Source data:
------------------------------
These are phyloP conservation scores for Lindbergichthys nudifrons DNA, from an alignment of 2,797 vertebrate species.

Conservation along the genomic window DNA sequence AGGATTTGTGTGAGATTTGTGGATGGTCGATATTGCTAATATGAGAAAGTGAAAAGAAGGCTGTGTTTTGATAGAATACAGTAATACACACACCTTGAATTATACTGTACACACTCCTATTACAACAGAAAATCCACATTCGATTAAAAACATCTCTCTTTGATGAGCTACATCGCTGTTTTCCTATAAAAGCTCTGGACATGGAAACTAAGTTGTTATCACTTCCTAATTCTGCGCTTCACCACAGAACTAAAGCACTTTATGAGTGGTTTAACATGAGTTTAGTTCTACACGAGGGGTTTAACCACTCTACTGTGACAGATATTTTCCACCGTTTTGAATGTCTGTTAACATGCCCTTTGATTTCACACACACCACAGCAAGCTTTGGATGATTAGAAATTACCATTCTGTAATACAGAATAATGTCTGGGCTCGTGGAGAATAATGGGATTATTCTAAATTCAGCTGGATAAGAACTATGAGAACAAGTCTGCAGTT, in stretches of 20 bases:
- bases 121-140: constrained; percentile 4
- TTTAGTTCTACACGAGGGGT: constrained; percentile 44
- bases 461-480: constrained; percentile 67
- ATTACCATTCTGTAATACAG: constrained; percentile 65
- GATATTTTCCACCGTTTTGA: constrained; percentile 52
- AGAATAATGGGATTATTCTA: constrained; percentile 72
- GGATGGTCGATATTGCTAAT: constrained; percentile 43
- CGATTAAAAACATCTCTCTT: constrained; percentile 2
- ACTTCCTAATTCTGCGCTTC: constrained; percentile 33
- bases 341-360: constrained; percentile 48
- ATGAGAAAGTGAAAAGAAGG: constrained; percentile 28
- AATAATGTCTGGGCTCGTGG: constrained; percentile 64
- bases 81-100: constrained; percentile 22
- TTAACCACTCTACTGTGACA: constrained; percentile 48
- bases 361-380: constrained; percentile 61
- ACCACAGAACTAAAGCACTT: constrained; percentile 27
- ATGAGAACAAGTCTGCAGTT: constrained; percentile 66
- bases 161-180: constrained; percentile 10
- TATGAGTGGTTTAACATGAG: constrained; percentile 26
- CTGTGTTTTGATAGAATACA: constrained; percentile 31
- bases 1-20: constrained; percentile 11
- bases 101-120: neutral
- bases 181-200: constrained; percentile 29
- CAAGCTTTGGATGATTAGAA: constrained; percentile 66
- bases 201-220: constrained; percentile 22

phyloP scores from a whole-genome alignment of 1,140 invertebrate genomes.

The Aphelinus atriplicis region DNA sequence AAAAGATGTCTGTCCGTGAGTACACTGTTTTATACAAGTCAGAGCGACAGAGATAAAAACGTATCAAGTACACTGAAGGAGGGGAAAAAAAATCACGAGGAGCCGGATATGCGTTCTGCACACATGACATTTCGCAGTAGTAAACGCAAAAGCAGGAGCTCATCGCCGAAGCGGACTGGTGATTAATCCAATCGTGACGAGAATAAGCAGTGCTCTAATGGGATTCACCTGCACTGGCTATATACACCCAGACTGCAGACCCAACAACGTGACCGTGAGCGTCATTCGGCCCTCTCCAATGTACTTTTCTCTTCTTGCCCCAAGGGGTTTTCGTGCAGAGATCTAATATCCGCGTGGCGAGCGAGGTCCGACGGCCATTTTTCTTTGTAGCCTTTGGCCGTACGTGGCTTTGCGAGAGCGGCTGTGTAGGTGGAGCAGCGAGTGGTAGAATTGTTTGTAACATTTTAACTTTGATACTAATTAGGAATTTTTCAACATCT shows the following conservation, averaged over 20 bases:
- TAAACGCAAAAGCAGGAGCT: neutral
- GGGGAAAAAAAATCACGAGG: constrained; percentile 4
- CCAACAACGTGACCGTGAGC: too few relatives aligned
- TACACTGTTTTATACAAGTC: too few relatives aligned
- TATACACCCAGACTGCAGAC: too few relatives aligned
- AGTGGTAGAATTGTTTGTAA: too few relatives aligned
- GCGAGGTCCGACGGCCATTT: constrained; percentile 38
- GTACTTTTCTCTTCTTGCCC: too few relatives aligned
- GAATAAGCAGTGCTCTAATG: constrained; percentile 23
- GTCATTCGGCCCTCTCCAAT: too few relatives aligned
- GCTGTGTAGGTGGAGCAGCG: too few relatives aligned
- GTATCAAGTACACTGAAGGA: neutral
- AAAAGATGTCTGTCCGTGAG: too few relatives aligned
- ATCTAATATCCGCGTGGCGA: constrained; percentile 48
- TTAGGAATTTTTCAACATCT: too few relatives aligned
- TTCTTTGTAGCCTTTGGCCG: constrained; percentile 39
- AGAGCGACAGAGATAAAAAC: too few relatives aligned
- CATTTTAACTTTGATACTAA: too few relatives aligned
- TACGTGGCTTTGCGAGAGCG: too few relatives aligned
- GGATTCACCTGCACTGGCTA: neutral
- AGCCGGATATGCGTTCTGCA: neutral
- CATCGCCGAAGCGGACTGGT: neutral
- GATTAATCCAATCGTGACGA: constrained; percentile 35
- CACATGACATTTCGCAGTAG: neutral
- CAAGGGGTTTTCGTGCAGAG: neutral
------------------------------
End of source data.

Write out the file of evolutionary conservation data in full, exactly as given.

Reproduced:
These are phyloP conservation scores for Lindbergichthys nudifrons DNA, from an alignment of 2,797 vertebrate species.

Conservation along the genomic window DNA sequence AGGATTTGTGTGAGATTTGTGGATGGTCGATATTGCTAATATGAGAAAGTGAAAAGAAGGCTGTGTTTTGATAGAATACAGTAATACACACACCTTGAATTATACTGTACACACTCCTATTACAACAGAAAATCCACATTCGATTAAAAACATCTCTCTTTGATGAGCTACATCGCTGTTTTCCTATAAAAGCTCTGGACATGGAAACTAAGTTGTTATCACTTCCTAATTCTGCGCTTCACCACAGAACTAAAGCACTTTATGAGTGGTTTAACATGAGTTTAGTTCTACACGAGGGGTTTAACCACTCTACTGTGACAGATATTTTCCACCGTTTTGAATGTCTGTTAACATGCCCTTTGATTTCACACACACCACAGCAAGCTTTGGATGATTAGAAATTACCATTCTGTAATACAGAATAATGTCTGGGCTCGTGGAGAATAATGGGATTATTCTAAATTCAGCTGGATAAGAACTATGAGAACAAGTCTGCAGTT, in stretches of 20 bases:
- bases 121-140: constrained; percentile 4
- TTTAGTTCTACACGAGGGGT: constrained; percentile 44
- bases 461-480: constrained; percentile 67
- ATTACCATTCTGTAATACAG: constrained; percentile 65
- GATATTTTCCACCGTTTTGA: constrained; percentile 52
- AGAATAATGGGATTATTCTA: constrained; percentile 72
- GGATGGTCGATATTGCTAAT: constrained; percentile 43
- CGATTAAAAACATCTCTCTT: constrained; percentile 2
- ACTTCCTAATTCTGCGCTTC: constrained; percentile 33
- bases 341-360: constrained; percentile 48
- ATGAGAAAGTGAAAAGAAGG: constrained; percentile 28
- AATAATGTCTGGGCTCGTGG: constrained; percentile 64
- bases 81-100: constrained; percentile 22
- TTAACCACTCTACTGTGACA: constrained; percentile 48
- bases 361-380: constrained; percentile 61
- ACCACAGAACTAAAGCACTT: constrained; percentile 27
- ATGAGAACAAGTCTGCAGTT: constrained; percentile 66
- bases 161-180: constrained; percentile 10
- TATGAGTGGTTTAACATGAG: constrained; percentile 26
- CTGTGTTTTGATAGAATACA: constrained; percentile 31
- bases 1-20: constrained; percentile 11
- bases 101-120: neutral
- bases 181-200: constrained; percentile 29
- CAAGCTTTGGATGATTAGAA: constrained; percentile 66
- bases 201-220: constrained; percentile 22

phyloP scores from a whole-genome alignment of 1,140 invertebrate genomes.

The Aphelinus atriplicis region DNA sequence AAAAGATGTCTGTCCGTGAGTACACTGTTTTATACAAGTCAGAGCGACAGAGATAAAAACGTATCAAGTACACTGAAGGAGGGGAAAAAAAATCACGAGGAGCCGGATATGCGTTCTGCACACATGACATTTCGCAGTAGTAAACGCAAAAGCAGGAGCTCATCGCCGAAGCGGACTGGTGATTAATCCAATCGTGACGAGAATAAGCAGTGCTCTAATGGGATTCACCTGCACTGGCTATATACACCCAGACTGCAGACCCAACAACGTGACCGTGAGCGTCATTCGGCCCTCTCCAATGTACTTTTCTCTTCTTGCCCCAAGGGGTTTTCGTGCAGAGATCTAATATCCGCGTGGCGAGCGAGGTCCGACGGCCATTTTTCTTTGTAGCCTTTGGCCGTACGTGGCTTTGCGAGAGCGGCTGTGTAGGTGGAGCAGCGAGTGGTAGAATTGTTTGTAACATTTTAACTTTGATACTAATTAGGAATTTTTCAACATCT shows the following conservation, averaged over 20 bases:
- TAAACGCAAAAGCAGGAGCT: neutral
- GGGGAAAAAAAATCACGAGG: constrained; percentile 4
- CCAACAACGTGACCGTGAGC: too few relatives aligned
- TACACTGTTTTATACAAGTC: too few relatives aligned
- TATACACCCAGACTGCAGAC: too few relatives aligned
- AGTGGTAGAATTGTTTGTAA: too few relatives aligned
- GCGAGGTCCGACGGCCATTT: constrained; percentile 38
- GTACTTTTCTCTTCTTGCCC: too few relatives aligned
- GAATAAGCAGTGCTCTAATG: constrained; percentile 23
- GTCATTCGGCCCTCTCCAAT: too few relatives aligned
- GCTGTGTAGGTGGAGCAGCG: too few relatives aligned
- GTATCAAGTACACTGAAGGA: neutral
- AAAAGATGTCTGTCCGTGAG: too few relatives aligned
- ATCTAATATCCGCGTGGCGA: constrained; percentile 48
- TTAGGAATTTTTCAACATCT: too few relatives aligned
- TTCTTTGTAGCCTTTGGCCG: constrained; percentile 39
- AGAGCGACAGAGATAAAAAC: too few relatives aligned
- CATTTTAACTTTGATACTAA: too few relatives aligned
- TACGTGGCTTTGCGAGAGCG: too few relatives aligned
- GGATTCACCTGCACTGGCTA: neutral
- AGCCGGATATGCGTTCTGCA: neutral
- CATCGCCGAAGCGGACTGGT: neutral
- GATTAATCCAATCGTGACGA: constrained; percentile 35
- CACATGACATTTCGCAGTAG: neutral
- CAAGGGGTTTTCGTGCAGAG: neutral